Performance theory is the broad idea that not only do we perform on stage, we perform the everyday life. With each situation we face, we must choose how to act accordingly. Performance theory questions why we perform the way we do in certain situations, and which factors affect those performances. Richard Schechner, a professor of performance studies has had a huge and profound impact on the academic theory of performance. “It is important to develop and articulate theories concerning how performances are generated, transmitted, received, and evaluated. In pursuit of these goals, Performance Studies is insistently intercultural, inter-generic, and inter-disciplinary.” (Schechner, 1995) This concept asserts the importance of different systems of transformations, which vary greatly from culture to culture, and over historical periods and movements. In Performance Studies, Schechner asserts that “Performing onstage, performing in special social situations (public ceremonies, for example), and performing in everyday life are a continuum”. (Schechner, 2002, p.143) We can’t argue that each and every one of us is a way a ‘performer’ as our engagement in real life and interactive groups is often interchangeable from role play. First, we must break down the Performance Theory into more detailed avenues of thought. Performance Theory can be broken down first into two categories; the action aspect, and the outcome aspect. The action aspect is what a group or individual does in the performance situation. “Performance is what the organization hires one to do, and do well.” (Campbell et al., 1993 p.40) The outcome aspect is the result of the group’s or individual’s behavior. Some believe that the outcome aspect isn’t a part of performance, so for time’s sake, this essay will focus more on the action aspect of performance. Within the action aspect of performance, performance theory can be looked at in a multitude of ways. It can be broken down further into; task performance vs. contextual performance, transition performance vs. maintenance performance, and also three perspectives on performance (individual difference, situational, and performance relation perspectives). But these terms are of no use if the meaning is not understood. Task performance is the “…individuals proficiency with which they perform activities that contribute to the organizations ‘technical core’” (Sonnentag & Frese, 2002, pg. 4) An example of task performance is a group of production line workers. They are given a task and expected to perform that task. Task performance focuses on the tangible results and efficiency with which the group performs. Contextual performance “…refers to activities which do not contribute to the ‘technical core’ but which support the organizational, social, and psychological environment in which organizational goals are pursued.” (Sonnentag & Frese, 2002, pg.4) An example of contextual performance would be the team leader on a production line making sure that the morale of the group is up. It focuses mainly on personality and motivation. Though there is some overlap with the two terms, as a high level contextual performance often results in high level task performance, they differ in a few ways. With task performance, activities relevant to the job vary between jobs, whereas with contextual performance, those activities stay relatively consistent. Also, task performance is more an ascribed role, whereas contextual performance is the roles that are optional to the group, there isn’t a checklist of specificities for the roles. Now that the different types of performances have been discussed, it is important that we take into consideration how time plays a large role in performance. Both transition performance and maintenance performance show how the group performs during a certain period of time within a job. Transition performance is how the individuals of a group act during the beginning stages of a new job. “During...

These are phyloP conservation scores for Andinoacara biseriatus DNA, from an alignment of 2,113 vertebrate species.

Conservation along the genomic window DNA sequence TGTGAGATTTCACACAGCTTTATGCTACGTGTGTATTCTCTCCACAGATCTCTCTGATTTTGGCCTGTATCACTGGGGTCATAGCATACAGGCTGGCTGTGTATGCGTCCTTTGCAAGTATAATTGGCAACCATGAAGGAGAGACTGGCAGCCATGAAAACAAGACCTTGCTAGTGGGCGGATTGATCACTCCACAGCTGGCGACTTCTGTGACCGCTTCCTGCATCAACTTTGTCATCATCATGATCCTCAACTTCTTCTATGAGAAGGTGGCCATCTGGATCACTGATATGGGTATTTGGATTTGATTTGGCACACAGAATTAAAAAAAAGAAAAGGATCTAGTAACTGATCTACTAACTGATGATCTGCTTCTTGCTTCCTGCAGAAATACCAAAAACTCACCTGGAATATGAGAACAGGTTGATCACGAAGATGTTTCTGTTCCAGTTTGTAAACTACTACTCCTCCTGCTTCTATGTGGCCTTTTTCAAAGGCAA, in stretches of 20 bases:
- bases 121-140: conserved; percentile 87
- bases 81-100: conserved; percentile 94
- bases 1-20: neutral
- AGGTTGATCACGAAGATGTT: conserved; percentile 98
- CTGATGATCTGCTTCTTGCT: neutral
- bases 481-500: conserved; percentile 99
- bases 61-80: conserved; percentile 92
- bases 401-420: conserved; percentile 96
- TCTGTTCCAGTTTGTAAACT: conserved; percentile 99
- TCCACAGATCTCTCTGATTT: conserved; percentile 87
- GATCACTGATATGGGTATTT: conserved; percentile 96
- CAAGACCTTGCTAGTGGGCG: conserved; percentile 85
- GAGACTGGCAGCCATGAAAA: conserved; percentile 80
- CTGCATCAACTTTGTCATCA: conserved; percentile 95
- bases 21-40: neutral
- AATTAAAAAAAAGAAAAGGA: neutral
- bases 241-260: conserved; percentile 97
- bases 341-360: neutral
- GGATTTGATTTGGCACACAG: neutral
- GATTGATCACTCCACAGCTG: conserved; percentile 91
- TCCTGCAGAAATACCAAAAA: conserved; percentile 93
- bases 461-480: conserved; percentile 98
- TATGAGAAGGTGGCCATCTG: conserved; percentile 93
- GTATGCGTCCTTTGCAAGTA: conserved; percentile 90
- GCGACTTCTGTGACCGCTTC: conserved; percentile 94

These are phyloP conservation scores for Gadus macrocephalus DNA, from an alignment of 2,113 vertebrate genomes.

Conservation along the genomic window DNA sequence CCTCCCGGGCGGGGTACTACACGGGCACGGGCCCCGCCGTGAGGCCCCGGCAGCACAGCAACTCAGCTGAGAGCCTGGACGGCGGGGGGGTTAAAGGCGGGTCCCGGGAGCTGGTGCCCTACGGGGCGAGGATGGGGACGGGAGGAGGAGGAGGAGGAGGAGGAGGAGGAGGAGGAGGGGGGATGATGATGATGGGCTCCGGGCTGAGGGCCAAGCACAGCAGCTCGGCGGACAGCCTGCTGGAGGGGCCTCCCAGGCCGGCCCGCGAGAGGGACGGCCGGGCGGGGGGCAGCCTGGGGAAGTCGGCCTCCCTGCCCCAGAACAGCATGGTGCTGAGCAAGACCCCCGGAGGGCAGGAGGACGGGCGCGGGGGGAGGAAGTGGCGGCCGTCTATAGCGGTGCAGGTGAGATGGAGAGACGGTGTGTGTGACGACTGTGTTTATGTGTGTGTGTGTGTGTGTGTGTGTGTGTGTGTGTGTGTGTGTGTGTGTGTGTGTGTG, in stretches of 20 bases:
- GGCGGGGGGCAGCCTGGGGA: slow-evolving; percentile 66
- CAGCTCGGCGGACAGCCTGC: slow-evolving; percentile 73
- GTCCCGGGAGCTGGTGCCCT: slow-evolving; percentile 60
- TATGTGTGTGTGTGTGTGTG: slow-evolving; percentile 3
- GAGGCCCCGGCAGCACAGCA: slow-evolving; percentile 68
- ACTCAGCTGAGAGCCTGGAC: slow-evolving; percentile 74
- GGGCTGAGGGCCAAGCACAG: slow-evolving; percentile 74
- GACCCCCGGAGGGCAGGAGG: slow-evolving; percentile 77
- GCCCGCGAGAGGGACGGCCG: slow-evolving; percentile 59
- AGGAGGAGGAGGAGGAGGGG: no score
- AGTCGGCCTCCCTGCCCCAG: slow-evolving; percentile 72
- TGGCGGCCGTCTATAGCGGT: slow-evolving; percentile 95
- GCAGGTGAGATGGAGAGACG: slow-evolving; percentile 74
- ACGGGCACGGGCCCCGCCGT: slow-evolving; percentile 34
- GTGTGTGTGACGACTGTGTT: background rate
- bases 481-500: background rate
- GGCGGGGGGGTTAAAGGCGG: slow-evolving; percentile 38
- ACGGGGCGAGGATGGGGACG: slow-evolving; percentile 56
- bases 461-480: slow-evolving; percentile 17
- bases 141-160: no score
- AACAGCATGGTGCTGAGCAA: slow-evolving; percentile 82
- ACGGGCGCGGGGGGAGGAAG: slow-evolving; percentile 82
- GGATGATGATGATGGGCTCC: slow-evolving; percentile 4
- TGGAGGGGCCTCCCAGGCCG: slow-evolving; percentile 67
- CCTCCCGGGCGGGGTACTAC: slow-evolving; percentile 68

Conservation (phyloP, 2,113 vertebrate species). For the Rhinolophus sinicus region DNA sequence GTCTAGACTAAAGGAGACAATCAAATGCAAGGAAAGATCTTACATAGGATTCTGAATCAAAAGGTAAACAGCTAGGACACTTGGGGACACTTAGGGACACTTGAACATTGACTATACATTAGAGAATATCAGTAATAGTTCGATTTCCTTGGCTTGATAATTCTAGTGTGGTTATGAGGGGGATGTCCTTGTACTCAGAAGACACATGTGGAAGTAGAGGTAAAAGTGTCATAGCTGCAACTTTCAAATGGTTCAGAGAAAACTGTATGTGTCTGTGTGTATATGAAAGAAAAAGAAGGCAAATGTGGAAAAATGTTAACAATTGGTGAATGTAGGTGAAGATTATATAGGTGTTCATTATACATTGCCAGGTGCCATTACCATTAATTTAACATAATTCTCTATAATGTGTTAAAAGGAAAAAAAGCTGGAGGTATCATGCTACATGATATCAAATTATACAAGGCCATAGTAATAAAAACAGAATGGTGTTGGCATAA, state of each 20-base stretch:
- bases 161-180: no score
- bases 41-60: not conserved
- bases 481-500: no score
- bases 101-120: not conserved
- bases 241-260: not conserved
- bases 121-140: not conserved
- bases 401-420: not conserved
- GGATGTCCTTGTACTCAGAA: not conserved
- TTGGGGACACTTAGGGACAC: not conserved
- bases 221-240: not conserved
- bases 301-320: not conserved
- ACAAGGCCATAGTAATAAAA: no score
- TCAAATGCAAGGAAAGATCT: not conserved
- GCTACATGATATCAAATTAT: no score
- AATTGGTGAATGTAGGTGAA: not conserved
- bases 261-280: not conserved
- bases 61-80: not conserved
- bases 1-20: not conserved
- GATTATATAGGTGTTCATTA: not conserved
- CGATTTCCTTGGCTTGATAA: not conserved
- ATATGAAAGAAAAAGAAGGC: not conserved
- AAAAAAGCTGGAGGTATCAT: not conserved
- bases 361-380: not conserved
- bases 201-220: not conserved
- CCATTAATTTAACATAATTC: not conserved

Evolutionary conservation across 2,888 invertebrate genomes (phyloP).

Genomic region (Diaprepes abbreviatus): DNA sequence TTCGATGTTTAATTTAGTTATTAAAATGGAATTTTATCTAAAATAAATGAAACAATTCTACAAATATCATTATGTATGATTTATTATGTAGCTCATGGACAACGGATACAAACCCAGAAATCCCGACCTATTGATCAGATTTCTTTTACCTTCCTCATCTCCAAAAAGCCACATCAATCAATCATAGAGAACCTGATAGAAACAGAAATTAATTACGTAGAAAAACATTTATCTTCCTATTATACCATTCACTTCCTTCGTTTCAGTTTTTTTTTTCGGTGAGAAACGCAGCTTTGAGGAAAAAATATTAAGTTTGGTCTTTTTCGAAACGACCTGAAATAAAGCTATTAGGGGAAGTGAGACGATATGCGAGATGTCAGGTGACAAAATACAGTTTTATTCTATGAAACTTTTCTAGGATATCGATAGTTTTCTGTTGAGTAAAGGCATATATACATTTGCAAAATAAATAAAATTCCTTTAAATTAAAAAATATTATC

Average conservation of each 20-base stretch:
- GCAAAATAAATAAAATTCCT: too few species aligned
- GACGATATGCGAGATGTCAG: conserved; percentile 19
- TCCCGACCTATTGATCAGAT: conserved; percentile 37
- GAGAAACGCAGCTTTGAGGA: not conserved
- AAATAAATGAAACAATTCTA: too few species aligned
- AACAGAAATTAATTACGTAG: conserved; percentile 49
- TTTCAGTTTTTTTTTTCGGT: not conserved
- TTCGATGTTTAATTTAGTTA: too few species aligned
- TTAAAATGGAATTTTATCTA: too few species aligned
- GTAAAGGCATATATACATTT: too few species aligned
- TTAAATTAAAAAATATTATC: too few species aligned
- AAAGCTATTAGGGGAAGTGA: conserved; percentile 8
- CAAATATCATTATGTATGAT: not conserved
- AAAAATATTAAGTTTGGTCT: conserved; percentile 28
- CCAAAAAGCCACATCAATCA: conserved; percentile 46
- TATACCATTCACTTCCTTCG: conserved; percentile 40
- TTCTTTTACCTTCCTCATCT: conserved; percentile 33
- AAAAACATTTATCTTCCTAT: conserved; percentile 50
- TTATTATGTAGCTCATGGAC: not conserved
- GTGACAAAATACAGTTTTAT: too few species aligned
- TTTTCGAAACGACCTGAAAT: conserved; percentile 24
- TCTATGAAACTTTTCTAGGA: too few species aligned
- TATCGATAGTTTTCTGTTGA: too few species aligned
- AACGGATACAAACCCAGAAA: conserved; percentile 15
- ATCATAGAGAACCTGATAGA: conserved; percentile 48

Bibliography: Campbell, J., McIlroy, R., Oppler, S., & Sager, C. (1993). A Theory of Performance. In E. Schmitt, Personnel Selection in Organizations (pp. 35-70). San Francisco: Jossey-Bass.
Schechner, R. (1995). Performance Studies Textbook. Philadelphia: University of Pennsylvania Press.
Schechner, R. (2002). Performance Studies: An Introduction. Routledge.
Sonnentag, S., & Frese, M. (2001). Performance Concepts and Performance Theory. University of Konstanz; University of Giessen.
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